With the arrival of British rule however, the thriving river trade was decimated due to the construction of railway lines from Bombay and Karachi into the interior of the Punjab. Moving goods by rail was both cheaper and quicker, and hundreds of Mirpuri boatmen found themselves out of a job.

At the same time long-distance ocean trade was shifting from sail to steam. There was a huge demand for men who were prepared to work in the hot, dirty and dangerous stokeholds of the new coal-fired steamers. European seamen avoided such jobs whenever they possibly could. They preferred to work on deck. But in the 1870s Mirpuri ex-river boatmen were desperately searching for a new source of income. Although unfamiliar with stoking coal-fired boilers, they were prepared to learn and quickly gained a virtual monopoly of jobs as engine-room stokers on new steamships sailing out of Karachi and Bombay, a position they retained until coal-fired ships were finally phased out of service at the end of the Second World War.

Events during partition in 1947

Like any location near to what became the border between the newly formed nations of Pakistan and India, Mirpur was not spared the atrocities that became part of Partition and the evils inflicted on both sides of the border.

Raiders from NW Frontier on 25 November 1947 attacked Mirpur with backing of Pakistan Armed Forces, when they broke open the back gate of the walled town by heavy gunfire. The Jammu and Kashmir state troops and local officers then lost heart and retreated even before the town could be evacuated by the civilians. The people, therefore, began to run in terror. The fight soon became a rout and the rout a massacre. Hardly two thousand people out of about 25 thousand living at that time in the ill-fated town managed to reach Jhangar in safety. The rest were ruthlessly killed.[2] The number of Hindu and Sikh women abducted from there ran into thousands. The hapless women were kept for sometime in Alibeg camp before being paraded and sold in the bazaars of Jehlum, Rawalpindi and Peshawar. The barbarities put to shame the worst orgies of rape and violence. According to British viceroy who assisted maintaining partition records, out of 18000 Hindus and Sikhs, 2000 managed to escape by foot. They reached Jhelum where Indian forces had arrived by then from Delhi.

The loot obtained by the raiders and pakistani forces and civilains from these towns, especially from Mirpur, went into crores. The floor of every house in Mirpur was dug by raiders in search of hoarded treasures.

Post war

After World War II a new set of opportunities opened up. Britain's economy was just setting off on what proved to be a long post-war boom, and there was an acute short of labour in the foundries of the Midlands, and the textile mills of Yorkshire and Lancashire. Now it was the turn of ex-seamen to become industrial workers in Britain. So when the Mangla lake was filled up in 1966, depriving large numbers of Mirpuri farmers of their land, an alternative was readily available: to move overseas to join those of their kinsfolk who had established themselves in Britain.

As a result, Mirpur is one of the principal sources of migration from Pakistan to Europe, and especially to Britain, so much so that close to half a million migrants from this area now live in the United Kingdom. Although it is widely believed that the principal reason for this outflow was the construction of the Mangla Dam, this is only partially true. Whilst the construction of the dam undoubtedly reinforced the scale of the outflow, since the waters of the lake swamped most of the best land in the District, emigration from this region began long beforehand.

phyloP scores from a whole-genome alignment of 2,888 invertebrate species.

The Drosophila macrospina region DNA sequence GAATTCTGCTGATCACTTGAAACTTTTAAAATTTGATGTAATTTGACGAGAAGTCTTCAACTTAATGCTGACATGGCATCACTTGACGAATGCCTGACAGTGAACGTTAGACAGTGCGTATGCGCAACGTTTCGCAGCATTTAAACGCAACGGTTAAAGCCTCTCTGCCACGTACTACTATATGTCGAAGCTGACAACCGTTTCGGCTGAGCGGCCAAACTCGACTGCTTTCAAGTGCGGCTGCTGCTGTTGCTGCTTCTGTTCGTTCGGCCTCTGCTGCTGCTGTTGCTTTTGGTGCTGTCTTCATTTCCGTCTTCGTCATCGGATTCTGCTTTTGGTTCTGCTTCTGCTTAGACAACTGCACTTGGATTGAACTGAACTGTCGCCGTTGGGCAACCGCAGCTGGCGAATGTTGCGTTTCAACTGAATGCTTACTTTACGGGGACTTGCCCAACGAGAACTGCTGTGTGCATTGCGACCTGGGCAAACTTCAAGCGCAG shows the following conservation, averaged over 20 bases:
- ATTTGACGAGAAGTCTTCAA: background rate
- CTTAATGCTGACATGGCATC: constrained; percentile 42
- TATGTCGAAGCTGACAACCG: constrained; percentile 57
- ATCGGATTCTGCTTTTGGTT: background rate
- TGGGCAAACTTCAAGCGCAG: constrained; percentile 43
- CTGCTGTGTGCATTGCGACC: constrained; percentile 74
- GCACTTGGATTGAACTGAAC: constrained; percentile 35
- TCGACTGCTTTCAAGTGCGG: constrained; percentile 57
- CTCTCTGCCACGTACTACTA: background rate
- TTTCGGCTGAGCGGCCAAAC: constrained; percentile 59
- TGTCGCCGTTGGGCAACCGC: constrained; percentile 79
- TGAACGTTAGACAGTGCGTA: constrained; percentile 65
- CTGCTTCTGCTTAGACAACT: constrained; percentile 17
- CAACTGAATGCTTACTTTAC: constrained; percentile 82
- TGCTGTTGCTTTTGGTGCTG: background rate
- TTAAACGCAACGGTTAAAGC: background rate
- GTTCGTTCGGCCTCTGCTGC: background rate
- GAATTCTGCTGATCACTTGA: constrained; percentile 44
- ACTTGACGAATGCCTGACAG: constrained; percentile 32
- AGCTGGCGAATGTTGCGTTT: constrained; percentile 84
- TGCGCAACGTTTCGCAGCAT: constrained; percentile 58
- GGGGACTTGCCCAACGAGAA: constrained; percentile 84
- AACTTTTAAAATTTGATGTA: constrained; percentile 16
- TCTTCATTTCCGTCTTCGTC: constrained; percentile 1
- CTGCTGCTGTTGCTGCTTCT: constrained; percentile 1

Mirpur City

Regency Hotel, Bank Square

Mirpur city is situated at 459 meters above sea-level and is linked with the main Peshawar-Lahore Grand Trunk road at Dina Tehsil. It is the headquarters of Mirpur District, which comprises three sub-divisions, Mirpur, Chaksawari and Dadyal.[3] The building of the new city in late Sixties paved the way for New Mirpur situated on the banks of Mangla lake. In fact the remains of the old city (old Mirpur) are underneath the waters of the Mangla Lake, during colder months the water level decreases such that you can see the tops of minarets from the first mosques, and also the remnants of a Sikh gurdwara as well as a Hindu mandir possibly dedicated to the "mangla mata" (mangla mother goddess). This is a glimpse of pre-independence times when there were many faiths co-existing in Kashmir as a whole, but however after partition the Hindus, Buddhists and Sikhs fled to India. Mirpur was well planned and the buildings are mostly of modern design, in addition there is significant inward investment from expatriates now living in the United Kingdom, Europe, North America and the Middle East. The city has a number of hotels, restaurants, shopping malls and other urban facilities.


As Mirpur adjoins the industrial cities of Pakistan, the Government of Azad Jammu & Kashmir has successfully endeavoured to develop it as an industrial place and promote private investment for establishing, foam, polypropylene, synthetic yarn, motorbikes, textile, vegetable ghee, logging and sawmills, soap, cosmetics, marble, ready-made garments, matches, rosin, turpentine and scooter industrial units in the area. However, much of the infrastructure still needs further development in order to compete on a national level.